The role of families were simultaneously supportive and stressful, and previous findings have suggested that families can be both sources of stress [48] and coping [47, 48] in nurses trying to achieve a work-life balance. Though families were generally discussed positively, the concerns felt by the participants for family members’ health and safety were serious and added nuance to the supportive nature of families, which itself was qualified by frustrations that lockdown was preventing in-person interaction. Participants who lived with their families had the comfort of in-person support but were also worried about transmitting COVID-19 from work to their families. Families could be a source of financial stress, as participants took in family members who had lost employment because of the government lockdowns. It appears that, similar to previous findings [48], family support provided more emotional coping during the pandemic than before, but that the pandemic also increased family-related stressors.

Some factors seemed variably supportive, depending upon how they were conceptualized [20, 56] and operationalized [57]. Acceptance has been found to be supportive in healthcare workers during the COVID-19 pandemic [13, 33] but the results of this study suggest that nuance may be warranted, as acceptance was practiced by many participants but with different manifestations. Some participants accepted the newness and consequent likelihood of errors during the pandemic, allowing for mistakes and implying the ability to correct early errors. In fact, some participants described an adaptive acceptance [43], where they worked to understand the situation, assess available resources, and determine best practices for managing outcomes due to the pandemic. Other participants described a passive acceptance [58] that the pandemic was the new reality and therefore expressed a desire to live life as usual, without focusing on the virus. In a minority of interviews, participants fatalistically accepted the inevitability of contracting the virus. This is in line with recent literature which suggests that acceptance may be misused, leading to maladaptive and counterintuitive suppression of emotions and denial of their impact [42]. The nature of passive or fatalistic coping is in opposition to the open reflection required for adaptive acceptance [40] and can be difficult to interpret. Van Breda [58] noted different levels of protective coping afforded through different types of acceptance within the South African context, suggesting that passive acceptance may be associated with helplessness and diminished agency or self-efficacy. Additionally, fatalism could discourage the use of protective factors such as masks, and future research should clarify the different understandings and uses of acceptance in relation to effective coping.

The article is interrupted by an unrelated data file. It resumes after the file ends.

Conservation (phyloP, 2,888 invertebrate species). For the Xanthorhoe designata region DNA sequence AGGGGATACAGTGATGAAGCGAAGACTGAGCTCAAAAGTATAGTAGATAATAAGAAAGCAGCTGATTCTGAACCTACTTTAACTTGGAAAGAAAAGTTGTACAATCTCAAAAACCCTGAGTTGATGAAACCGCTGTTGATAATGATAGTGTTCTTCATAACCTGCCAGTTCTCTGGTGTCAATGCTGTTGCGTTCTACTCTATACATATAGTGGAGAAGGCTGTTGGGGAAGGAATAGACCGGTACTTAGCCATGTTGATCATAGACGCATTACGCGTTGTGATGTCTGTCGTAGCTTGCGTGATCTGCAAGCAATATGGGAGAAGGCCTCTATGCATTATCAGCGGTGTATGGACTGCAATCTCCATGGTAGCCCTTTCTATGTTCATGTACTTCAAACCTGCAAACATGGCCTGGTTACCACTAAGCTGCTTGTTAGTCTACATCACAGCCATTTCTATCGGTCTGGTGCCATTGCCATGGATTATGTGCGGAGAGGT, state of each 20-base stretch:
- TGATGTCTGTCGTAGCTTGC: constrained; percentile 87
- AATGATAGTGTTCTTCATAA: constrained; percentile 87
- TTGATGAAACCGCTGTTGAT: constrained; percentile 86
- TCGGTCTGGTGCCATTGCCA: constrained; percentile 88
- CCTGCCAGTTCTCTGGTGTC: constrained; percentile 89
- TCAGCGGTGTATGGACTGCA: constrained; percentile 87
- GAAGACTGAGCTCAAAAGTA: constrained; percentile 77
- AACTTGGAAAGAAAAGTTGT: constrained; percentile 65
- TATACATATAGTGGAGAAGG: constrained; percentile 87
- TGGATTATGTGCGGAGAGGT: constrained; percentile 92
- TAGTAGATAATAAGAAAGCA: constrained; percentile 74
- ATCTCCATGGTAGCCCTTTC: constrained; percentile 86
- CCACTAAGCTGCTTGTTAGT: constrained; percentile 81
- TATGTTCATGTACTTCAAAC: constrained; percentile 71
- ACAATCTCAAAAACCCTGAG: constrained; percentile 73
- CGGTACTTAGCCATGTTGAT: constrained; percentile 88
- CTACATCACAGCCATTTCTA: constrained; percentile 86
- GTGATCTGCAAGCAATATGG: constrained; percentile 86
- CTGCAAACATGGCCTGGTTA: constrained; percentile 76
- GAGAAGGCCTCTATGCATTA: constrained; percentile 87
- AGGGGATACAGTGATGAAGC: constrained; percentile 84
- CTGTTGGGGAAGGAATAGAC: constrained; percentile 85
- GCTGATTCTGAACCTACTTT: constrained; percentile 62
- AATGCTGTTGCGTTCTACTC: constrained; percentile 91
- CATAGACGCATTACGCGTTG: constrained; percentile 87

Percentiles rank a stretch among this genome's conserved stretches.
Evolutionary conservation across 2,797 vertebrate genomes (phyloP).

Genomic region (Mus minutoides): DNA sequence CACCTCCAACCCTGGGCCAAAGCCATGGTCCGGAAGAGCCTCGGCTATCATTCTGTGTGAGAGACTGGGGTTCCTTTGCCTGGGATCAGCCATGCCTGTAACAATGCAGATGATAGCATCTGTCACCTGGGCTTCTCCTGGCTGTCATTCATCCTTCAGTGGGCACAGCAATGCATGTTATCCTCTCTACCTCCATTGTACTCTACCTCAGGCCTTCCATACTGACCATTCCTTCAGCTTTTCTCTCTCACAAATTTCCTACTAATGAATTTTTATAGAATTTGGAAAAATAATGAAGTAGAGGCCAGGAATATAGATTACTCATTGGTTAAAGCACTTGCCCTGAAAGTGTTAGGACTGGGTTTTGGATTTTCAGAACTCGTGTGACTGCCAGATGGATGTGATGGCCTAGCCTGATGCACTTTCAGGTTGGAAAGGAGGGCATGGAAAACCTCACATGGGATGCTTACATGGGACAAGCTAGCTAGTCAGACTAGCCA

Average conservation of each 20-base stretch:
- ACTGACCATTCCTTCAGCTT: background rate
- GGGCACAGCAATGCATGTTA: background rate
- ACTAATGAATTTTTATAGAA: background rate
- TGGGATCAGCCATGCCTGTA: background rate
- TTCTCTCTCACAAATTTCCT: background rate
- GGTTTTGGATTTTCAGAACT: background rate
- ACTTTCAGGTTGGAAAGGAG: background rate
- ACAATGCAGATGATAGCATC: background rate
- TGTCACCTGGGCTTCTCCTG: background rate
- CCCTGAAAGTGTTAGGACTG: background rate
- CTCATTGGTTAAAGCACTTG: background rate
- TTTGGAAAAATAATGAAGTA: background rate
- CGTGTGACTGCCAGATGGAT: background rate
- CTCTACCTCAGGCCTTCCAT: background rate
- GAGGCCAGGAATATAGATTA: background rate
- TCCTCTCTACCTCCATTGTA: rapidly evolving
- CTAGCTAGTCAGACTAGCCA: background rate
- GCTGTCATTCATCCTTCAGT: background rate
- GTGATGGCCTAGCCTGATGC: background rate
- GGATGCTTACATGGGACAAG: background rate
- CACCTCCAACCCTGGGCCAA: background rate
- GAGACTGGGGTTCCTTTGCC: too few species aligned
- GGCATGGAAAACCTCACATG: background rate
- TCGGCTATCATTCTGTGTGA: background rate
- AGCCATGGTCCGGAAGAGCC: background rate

Interconnectedness of coping mechanisms

This study suggests a high degree of interconnectedness between and within systems and levels of coping, while also demonstrating the flexibility of coping strategies through the integrated use of higher order adaptive processes [20]. These systems and processes do not operate in isolation and can function to either strengthen or weaken a global support network [59]. Most notable is the effect of work on participants’ intrapersonal attitudes during the pandemic, with some participants expressing gratitude for employment and others finding personal fulfillment and value in their work, which helped to buffer them against stigma. As mentioned above, these reappraisals and positive mindsets may be of particular interest as a central factor connecting other coping strategies [23], such that a positive mindset may in turn influence healthcare workers sense of agency or interpersonal interactions both at home and at work. Meaning making has also been found to be associated with active acceptance [42, 43, 60] which may be related to distraction [20], illustrating the complexity of coping networks. Additionally, strong teamwork and clear communication decreased stress by allowing individuals to express themselves while also providing planning, structure, and pandemic training, which in turn increased confidence facilitated work between colleagues. Future research should further explore these interactions between coping strategies, their impact on the coping network, and the association between these intra-network interactions and stress outcomes in order to inform the development of interventions to support healthcare workers.


This study explored multilevel, multisystemic coping mechanisms used by healthcare workers employed in tertiary hospitals in Gauteng, South Africa. Most common systems of support included personal attributes, mindset, acceptance, agency, and reframing at the intrapersonal level; family and coworker support at the interpersonal level; and effective communication at the structural level. Additionally, technological, financial, medicinal, gustatory, and COVID-specific material resources were used across all levels. Coping mechanisms were similar to earlier findings, have nuance in their utilities, and interact with one another. This research extends previous literature on coping in healthcare workers during the COVID-19 pandemic and can be used to inform future interventions to support healthcare workers facing health crises.